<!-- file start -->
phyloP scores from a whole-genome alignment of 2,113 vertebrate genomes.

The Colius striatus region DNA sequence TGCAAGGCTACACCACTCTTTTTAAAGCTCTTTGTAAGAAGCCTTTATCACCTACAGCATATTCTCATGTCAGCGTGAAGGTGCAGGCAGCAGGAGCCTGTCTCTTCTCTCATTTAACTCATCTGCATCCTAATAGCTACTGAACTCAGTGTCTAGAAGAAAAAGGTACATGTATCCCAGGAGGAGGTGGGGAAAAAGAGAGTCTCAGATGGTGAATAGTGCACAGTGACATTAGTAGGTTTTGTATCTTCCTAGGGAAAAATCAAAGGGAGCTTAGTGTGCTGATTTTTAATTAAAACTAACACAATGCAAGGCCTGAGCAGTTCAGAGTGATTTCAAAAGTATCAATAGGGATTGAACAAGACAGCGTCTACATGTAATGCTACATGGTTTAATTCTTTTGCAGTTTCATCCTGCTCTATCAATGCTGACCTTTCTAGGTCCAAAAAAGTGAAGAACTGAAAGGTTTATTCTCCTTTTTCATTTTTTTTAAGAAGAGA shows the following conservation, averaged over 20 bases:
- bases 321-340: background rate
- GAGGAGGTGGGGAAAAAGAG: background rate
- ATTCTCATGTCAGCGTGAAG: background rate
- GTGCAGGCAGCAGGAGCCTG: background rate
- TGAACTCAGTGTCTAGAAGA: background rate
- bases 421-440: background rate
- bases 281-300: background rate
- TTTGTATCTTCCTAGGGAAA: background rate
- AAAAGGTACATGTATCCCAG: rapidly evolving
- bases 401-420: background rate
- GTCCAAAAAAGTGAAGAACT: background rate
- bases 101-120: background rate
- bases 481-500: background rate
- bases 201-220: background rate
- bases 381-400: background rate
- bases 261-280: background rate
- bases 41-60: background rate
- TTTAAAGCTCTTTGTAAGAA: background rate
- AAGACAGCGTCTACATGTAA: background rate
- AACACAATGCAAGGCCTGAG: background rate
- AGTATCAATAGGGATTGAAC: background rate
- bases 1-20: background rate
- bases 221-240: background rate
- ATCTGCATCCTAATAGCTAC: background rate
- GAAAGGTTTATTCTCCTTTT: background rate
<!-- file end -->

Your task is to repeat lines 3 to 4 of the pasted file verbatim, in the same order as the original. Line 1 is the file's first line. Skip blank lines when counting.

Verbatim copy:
- bases 321-340: background rate
- GAGGAGGTGGGGAAAAAGAG: background rate